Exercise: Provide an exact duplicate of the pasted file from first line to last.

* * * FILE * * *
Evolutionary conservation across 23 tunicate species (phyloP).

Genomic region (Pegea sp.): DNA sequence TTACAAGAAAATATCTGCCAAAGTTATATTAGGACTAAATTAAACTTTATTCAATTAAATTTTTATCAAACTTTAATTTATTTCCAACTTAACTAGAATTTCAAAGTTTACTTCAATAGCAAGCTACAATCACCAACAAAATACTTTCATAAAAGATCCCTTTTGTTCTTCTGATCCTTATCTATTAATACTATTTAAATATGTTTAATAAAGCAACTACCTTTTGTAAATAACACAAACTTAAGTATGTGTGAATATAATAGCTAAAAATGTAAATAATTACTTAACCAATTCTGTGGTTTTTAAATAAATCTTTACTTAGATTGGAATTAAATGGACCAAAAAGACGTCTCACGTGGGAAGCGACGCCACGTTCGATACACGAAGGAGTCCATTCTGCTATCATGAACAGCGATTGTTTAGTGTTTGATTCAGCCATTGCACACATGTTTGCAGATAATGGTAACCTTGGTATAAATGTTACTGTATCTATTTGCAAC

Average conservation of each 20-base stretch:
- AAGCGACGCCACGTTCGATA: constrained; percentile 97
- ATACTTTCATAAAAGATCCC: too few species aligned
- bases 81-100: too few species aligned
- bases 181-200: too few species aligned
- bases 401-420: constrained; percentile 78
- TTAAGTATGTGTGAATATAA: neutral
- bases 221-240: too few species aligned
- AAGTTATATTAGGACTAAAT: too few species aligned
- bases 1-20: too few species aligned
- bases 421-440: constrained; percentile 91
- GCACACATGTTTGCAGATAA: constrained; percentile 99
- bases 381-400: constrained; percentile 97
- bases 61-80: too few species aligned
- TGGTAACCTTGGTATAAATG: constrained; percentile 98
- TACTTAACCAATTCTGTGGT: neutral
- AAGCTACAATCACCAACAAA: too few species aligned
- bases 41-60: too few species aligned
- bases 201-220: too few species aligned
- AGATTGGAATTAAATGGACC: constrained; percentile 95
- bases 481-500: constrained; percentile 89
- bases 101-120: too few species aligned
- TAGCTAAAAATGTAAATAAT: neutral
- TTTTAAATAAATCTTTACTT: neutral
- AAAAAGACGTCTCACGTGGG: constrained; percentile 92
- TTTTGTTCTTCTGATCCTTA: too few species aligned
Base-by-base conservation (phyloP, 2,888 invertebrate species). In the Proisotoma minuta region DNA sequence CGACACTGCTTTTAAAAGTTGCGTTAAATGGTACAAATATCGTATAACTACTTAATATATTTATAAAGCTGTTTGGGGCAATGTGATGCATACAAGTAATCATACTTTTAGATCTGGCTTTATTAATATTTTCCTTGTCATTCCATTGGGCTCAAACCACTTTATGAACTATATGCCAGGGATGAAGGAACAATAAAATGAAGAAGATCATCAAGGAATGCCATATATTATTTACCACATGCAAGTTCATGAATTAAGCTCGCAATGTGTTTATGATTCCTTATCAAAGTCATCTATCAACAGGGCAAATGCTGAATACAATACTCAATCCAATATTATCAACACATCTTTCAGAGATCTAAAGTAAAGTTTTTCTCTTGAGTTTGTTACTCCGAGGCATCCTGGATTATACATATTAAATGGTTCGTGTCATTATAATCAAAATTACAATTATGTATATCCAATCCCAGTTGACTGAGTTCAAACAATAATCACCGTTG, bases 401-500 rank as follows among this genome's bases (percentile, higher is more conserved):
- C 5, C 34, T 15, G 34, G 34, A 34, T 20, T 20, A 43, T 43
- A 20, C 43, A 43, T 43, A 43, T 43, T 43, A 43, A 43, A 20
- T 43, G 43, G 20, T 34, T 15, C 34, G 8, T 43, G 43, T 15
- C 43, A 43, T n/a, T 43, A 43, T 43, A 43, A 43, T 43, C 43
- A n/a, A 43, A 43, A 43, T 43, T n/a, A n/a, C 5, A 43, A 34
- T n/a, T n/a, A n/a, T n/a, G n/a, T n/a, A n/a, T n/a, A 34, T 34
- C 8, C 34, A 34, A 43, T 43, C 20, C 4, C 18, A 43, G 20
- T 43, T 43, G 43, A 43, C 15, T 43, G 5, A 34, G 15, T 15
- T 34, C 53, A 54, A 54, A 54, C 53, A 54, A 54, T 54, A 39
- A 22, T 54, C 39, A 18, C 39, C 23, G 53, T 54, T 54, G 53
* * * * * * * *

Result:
Evolutionary conservation across 23 tunicate species (phyloP).

Genomic region (Pegea sp.): DNA sequence TTACAAGAAAATATCTGCCAAAGTTATATTAGGACTAAATTAAACTTTATTCAATTAAATTTTTATCAAACTTTAATTTATTTCCAACTTAACTAGAATTTCAAAGTTTACTTCAATAGCAAGCTACAATCACCAACAAAATACTTTCATAAAAGATCCCTTTTGTTCTTCTGATCCTTATCTATTAATACTATTTAAATATGTTTAATAAAGCAACTACCTTTTGTAAATAACACAAACTTAAGTATGTGTGAATATAATAGCTAAAAATGTAAATAATTACTTAACCAATTCTGTGGTTTTTAAATAAATCTTTACTTAGATTGGAATTAAATGGACCAAAAAGACGTCTCACGTGGGAAGCGACGCCACGTTCGATACACGAAGGAGTCCATTCTGCTATCATGAACAGCGATTGTTTAGTGTTTGATTCAGCCATTGCACACATGTTTGCAGATAATGGTAACCTTGGTATAAATGTTACTGTATCTATTTGCAAC

Average conservation of each 20-base stretch:
- AAGCGACGCCACGTTCGATA: constrained; percentile 97
- ATACTTTCATAAAAGATCCC: too few species aligned
- bases 81-100: too few species aligned
- bases 181-200: too few species aligned
- bases 401-420: constrained; percentile 78
- TTAAGTATGTGTGAATATAA: neutral
- bases 221-240: too few species aligned
- AAGTTATATTAGGACTAAAT: too few species aligned
- bases 1-20: too few species aligned
- bases 421-440: constrained; percentile 91
- GCACACATGTTTGCAGATAA: constrained; percentile 99
- bases 381-400: constrained; percentile 97
- bases 61-80: too few species aligned
- TGGTAACCTTGGTATAAATG: constrained; percentile 98
- TACTTAACCAATTCTGTGGT: neutral
- AAGCTACAATCACCAACAAA: too few species aligned
- bases 41-60: too few species aligned
- bases 201-220: too few species aligned
- AGATTGGAATTAAATGGACC: constrained; percentile 95
- bases 481-500: constrained; percentile 89
- bases 101-120: too few species aligned
- TAGCTAAAAATGTAAATAAT: neutral
- TTTTAAATAAATCTTTACTT: neutral
- AAAAAGACGTCTCACGTGGG: constrained; percentile 92
- TTTTGTTCTTCTGATCCTTA: too few species aligned
Base-by-base conservation (phyloP, 2,888 invertebrate species). In the Proisotoma minuta region DNA sequence CGACACTGCTTTTAAAAGTTGCGTTAAATGGTACAAATATCGTATAACTACTTAATATATTTATAAAGCTGTTTGGGGCAATGTGATGCATACAAGTAATCATACTTTTAGATCTGGCTTTATTAATATTTTCCTTGTCATTCCATTGGGCTCAAACCACTTTATGAACTATATGCCAGGGATGAAGGAACAATAAAATGAAGAAGATCATCAAGGAATGCCATATATTATTTACCACATGCAAGTTCATGAATTAAGCTCGCAATGTGTTTATGATTCCTTATCAAAGTCATCTATCAACAGGGCAAATGCTGAATACAATACTCAATCCAATATTATCAACACATCTTTCAGAGATCTAAAGTAAAGTTTTTCTCTTGAGTTTGTTACTCCGAGGCATCCTGGATTATACATATTAAATGGTTCGTGTCATTATAATCAAAATTACAATTATGTATATCCAATCCCAGTTGACTGAGTTCAAACAATAATCACCGTTG, bases 401-500 rank as follows among this genome's bases (percentile, higher is more conserved):
- C 5, C 34, T 15, G 34, G 34, A 34, T 20, T 20, A 43, T 43
- A 20, C 43, A 43, T 43, A 43, T 43, T 43, A 43, A 43, A 20
- T 43, G 43, G 20, T 34, T 15, C 34, G 8, T 43, G 43, T 15
- C 43, A 43, T n/a, T 43, A 43, T 43, A 43, A 43, T 43, C 43
- A n/a, A 43, A 43, A 43, T 43, T n/a, A n/a, C 5, A 43, A 34
- T n/a, T n/a, A n/a, T n/a, G n/a, T n/a, A n/a, T n/a, A 34, T 34
- C 8, C 34, A 34, A 43, T 43, C 20, C 4, C 18, A 43, G 20
- T 43, T 43, G 43, A 43, C 15, T 43, G 5, A 34, G 15, T 15
- T 34, C 53, A 54, A 54, A 54, C 53, A 54, A 54, T 54, A 39
- A 22, T 54, C 39, A 18, C 39, C 23, G 53, T 54, T 54, G 53